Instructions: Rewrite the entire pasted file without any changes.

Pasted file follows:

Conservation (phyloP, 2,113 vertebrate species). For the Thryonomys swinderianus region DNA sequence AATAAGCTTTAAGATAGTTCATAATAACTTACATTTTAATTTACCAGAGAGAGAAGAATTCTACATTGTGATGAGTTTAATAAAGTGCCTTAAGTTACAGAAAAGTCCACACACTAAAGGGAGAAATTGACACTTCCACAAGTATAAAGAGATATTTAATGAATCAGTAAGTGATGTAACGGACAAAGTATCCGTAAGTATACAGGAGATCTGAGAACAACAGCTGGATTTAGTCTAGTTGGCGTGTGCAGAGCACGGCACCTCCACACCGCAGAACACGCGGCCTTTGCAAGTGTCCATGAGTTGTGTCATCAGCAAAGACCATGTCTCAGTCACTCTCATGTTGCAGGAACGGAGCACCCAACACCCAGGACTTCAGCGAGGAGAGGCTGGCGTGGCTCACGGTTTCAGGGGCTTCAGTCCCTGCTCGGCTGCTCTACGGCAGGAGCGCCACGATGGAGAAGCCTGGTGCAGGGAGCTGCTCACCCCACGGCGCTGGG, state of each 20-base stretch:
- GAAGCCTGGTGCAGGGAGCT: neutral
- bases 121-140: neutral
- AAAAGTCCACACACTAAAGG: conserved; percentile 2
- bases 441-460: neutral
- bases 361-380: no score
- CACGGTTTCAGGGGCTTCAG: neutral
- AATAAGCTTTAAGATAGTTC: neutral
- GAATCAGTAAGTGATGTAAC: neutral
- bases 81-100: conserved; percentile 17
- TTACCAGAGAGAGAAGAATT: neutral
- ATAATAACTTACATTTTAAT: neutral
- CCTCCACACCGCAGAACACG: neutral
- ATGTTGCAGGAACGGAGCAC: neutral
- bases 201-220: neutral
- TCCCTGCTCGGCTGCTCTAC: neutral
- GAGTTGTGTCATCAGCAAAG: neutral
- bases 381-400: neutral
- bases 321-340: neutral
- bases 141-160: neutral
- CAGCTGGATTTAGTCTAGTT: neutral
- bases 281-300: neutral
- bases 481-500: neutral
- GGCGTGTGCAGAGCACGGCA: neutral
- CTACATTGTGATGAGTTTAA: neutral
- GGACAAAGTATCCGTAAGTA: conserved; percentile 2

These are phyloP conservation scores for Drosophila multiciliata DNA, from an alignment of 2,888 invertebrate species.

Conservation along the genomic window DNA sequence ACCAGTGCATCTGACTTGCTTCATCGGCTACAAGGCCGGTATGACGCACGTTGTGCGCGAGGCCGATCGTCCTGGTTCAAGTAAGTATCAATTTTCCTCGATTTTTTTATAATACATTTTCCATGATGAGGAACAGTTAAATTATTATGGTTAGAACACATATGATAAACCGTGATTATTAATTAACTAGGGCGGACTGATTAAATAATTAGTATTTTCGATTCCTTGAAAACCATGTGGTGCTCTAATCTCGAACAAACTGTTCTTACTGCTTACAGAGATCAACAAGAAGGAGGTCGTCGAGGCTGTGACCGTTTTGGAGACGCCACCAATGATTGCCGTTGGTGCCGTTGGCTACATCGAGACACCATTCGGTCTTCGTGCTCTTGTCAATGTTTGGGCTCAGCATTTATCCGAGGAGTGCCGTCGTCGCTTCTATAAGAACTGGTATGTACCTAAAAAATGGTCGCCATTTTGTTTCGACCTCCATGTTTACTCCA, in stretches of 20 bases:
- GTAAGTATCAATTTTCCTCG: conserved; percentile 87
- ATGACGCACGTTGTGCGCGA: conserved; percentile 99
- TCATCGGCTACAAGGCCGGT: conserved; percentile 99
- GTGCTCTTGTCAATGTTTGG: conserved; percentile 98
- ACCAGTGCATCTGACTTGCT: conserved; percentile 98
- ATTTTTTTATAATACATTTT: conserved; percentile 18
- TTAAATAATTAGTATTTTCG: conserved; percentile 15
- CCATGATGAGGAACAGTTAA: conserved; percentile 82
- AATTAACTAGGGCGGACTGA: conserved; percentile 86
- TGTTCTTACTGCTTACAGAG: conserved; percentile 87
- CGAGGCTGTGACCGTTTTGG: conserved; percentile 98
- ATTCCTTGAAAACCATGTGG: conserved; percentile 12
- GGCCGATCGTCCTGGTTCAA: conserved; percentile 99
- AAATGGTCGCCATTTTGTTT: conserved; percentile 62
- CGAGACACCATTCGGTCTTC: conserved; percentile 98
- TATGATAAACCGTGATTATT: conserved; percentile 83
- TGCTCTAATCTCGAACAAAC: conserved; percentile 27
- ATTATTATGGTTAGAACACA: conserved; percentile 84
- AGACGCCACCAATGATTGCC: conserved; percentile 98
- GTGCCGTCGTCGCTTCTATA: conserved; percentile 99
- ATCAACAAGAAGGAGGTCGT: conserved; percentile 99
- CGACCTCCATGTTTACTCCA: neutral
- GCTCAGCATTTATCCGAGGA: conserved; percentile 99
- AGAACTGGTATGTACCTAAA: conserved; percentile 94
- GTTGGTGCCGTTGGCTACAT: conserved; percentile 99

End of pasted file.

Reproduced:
Conservation (phyloP, 2,113 vertebrate species). For the Thryonomys swinderianus region DNA sequence AATAAGCTTTAAGATAGTTCATAATAACTTACATTTTAATTTACCAGAGAGAGAAGAATTCTACATTGTGATGAGTTTAATAAAGTGCCTTAAGTTACAGAAAAGTCCACACACTAAAGGGAGAAATTGACACTTCCACAAGTATAAAGAGATATTTAATGAATCAGTAAGTGATGTAACGGACAAAGTATCCGTAAGTATACAGGAGATCTGAGAACAACAGCTGGATTTAGTCTAGTTGGCGTGTGCAGAGCACGGCACCTCCACACCGCAGAACACGCGGCCTTTGCAAGTGTCCATGAGTTGTGTCATCAGCAAAGACCATGTCTCAGTCACTCTCATGTTGCAGGAACGGAGCACCCAACACCCAGGACTTCAGCGAGGAGAGGCTGGCGTGGCTCACGGTTTCAGGGGCTTCAGTCCCTGCTCGGCTGCTCTACGGCAGGAGCGCCACGATGGAGAAGCCTGGTGCAGGGAGCTGCTCACCCCACGGCGCTGGG, state of each 20-base stretch:
- GAAGCCTGGTGCAGGGAGCT: neutral
- bases 121-140: neutral
- AAAAGTCCACACACTAAAGG: conserved; percentile 2
- bases 441-460: neutral
- bases 361-380: no score
- CACGGTTTCAGGGGCTTCAG: neutral
- AATAAGCTTTAAGATAGTTC: neutral
- GAATCAGTAAGTGATGTAAC: neutral
- bases 81-100: conserved; percentile 17
- TTACCAGAGAGAGAAGAATT: neutral
- ATAATAACTTACATTTTAAT: neutral
- CCTCCACACCGCAGAACACG: neutral
- ATGTTGCAGGAACGGAGCAC: neutral
- bases 201-220: neutral
- TCCCTGCTCGGCTGCTCTAC: neutral
- GAGTTGTGTCATCAGCAAAG: neutral
- bases 381-400: neutral
- bases 321-340: neutral
- bases 141-160: neutral
- CAGCTGGATTTAGTCTAGTT: neutral
- bases 281-300: neutral
- bases 481-500: neutral
- GGCGTGTGCAGAGCACGGCA: neutral
- CTACATTGTGATGAGTTTAA: neutral
- GGACAAAGTATCCGTAAGTA: conserved; percentile 2

These are phyloP conservation scores for Drosophila multiciliata DNA, from an alignment of 2,888 invertebrate species.

Conservation along the genomic window DNA sequence ACCAGTGCATCTGACTTGCTTCATCGGCTACAAGGCCGGTATGACGCACGTTGTGCGCGAGGCCGATCGTCCTGGTTCAAGTAAGTATCAATTTTCCTCGATTTTTTTATAATACATTTTCCATGATGAGGAACAGTTAAATTATTATGGTTAGAACACATATGATAAACCGTGATTATTAATTAACTAGGGCGGACTGATTAAATAATTAGTATTTTCGATTCCTTGAAAACCATGTGGTGCTCTAATCTCGAACAAACTGTTCTTACTGCTTACAGAGATCAACAAGAAGGAGGTCGTCGAGGCTGTGACCGTTTTGGAGACGCCACCAATGATTGCCGTTGGTGCCGTTGGCTACATCGAGACACCATTCGGTCTTCGTGCTCTTGTCAATGTTTGGGCTCAGCATTTATCCGAGGAGTGCCGTCGTCGCTTCTATAAGAACTGGTATGTACCTAAAAAATGGTCGCCATTTTGTTTCGACCTCCATGTTTACTCCA, in stretches of 20 bases:
- GTAAGTATCAATTTTCCTCG: conserved; percentile 87
- ATGACGCACGTTGTGCGCGA: conserved; percentile 99
- TCATCGGCTACAAGGCCGGT: conserved; percentile 99
- GTGCTCTTGTCAATGTTTGG: conserved; percentile 98
- ACCAGTGCATCTGACTTGCT: conserved; percentile 98
- ATTTTTTTATAATACATTTT: conserved; percentile 18
- TTAAATAATTAGTATTTTCG: conserved; percentile 15
- CCATGATGAGGAACAGTTAA: conserved; percentile 82
- AATTAACTAGGGCGGACTGA: conserved; percentile 86
- TGTTCTTACTGCTTACAGAG: conserved; percentile 87
- CGAGGCTGTGACCGTTTTGG: conserved; percentile 98
- ATTCCTTGAAAACCATGTGG: conserved; percentile 12
- GGCCGATCGTCCTGGTTCAA: conserved; percentile 99
- AAATGGTCGCCATTTTGTTT: conserved; percentile 62
- CGAGACACCATTCGGTCTTC: conserved; percentile 98
- TATGATAAACCGTGATTATT: conserved; percentile 83
- TGCTCTAATCTCGAACAAAC: conserved; percentile 27
- ATTATTATGGTTAGAACACA: conserved; percentile 84
- AGACGCCACCAATGATTGCC: conserved; percentile 98
- GTGCCGTCGTCGCTTCTATA: conserved; percentile 99
- ATCAACAAGAAGGAGGTCGT: conserved; percentile 99
- CGACCTCCATGTTTACTCCA: neutral
- GCTCAGCATTTATCCGAGGA: conserved; percentile 99
- AGAACTGGTATGTACCTAAA: conserved; percentile 94
- GTTGGTGCCGTTGGCTACAT: conserved; percentile 99